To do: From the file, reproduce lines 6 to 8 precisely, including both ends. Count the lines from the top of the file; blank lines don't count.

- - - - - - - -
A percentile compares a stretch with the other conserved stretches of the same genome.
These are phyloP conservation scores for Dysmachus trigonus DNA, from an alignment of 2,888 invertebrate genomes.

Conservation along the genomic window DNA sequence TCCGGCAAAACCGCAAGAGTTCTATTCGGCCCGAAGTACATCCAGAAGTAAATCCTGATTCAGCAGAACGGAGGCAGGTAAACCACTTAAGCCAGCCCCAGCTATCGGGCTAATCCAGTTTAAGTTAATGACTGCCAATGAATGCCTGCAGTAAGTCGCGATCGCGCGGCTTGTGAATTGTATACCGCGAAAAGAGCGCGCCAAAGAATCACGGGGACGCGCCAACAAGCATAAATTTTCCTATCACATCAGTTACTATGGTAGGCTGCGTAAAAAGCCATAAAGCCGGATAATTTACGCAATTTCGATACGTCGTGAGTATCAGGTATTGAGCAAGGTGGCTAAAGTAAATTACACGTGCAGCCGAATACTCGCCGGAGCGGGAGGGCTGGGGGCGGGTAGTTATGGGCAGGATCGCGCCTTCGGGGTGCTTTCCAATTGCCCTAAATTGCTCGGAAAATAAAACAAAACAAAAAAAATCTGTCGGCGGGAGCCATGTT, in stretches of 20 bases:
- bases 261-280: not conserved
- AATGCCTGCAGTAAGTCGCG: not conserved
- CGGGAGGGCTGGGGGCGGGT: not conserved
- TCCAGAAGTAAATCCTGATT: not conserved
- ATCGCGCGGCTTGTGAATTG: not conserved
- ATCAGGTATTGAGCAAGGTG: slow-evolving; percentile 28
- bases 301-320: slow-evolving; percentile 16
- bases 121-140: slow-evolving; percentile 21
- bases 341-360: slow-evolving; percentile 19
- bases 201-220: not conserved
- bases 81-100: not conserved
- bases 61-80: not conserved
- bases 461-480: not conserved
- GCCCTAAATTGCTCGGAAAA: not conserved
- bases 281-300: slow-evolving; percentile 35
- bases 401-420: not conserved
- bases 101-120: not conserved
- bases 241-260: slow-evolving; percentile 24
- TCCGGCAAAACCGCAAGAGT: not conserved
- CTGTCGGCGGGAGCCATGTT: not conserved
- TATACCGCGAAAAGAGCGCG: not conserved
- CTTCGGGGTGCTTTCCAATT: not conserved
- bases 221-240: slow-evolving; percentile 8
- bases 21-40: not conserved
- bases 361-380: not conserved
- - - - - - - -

- CGGGAGGGCTGGGGGCGGGT: not conserved
- TCCAGAAGTAAATCCTGATT: not conserved
- ATCGCGCGGCTTGTGAATTG: not conserved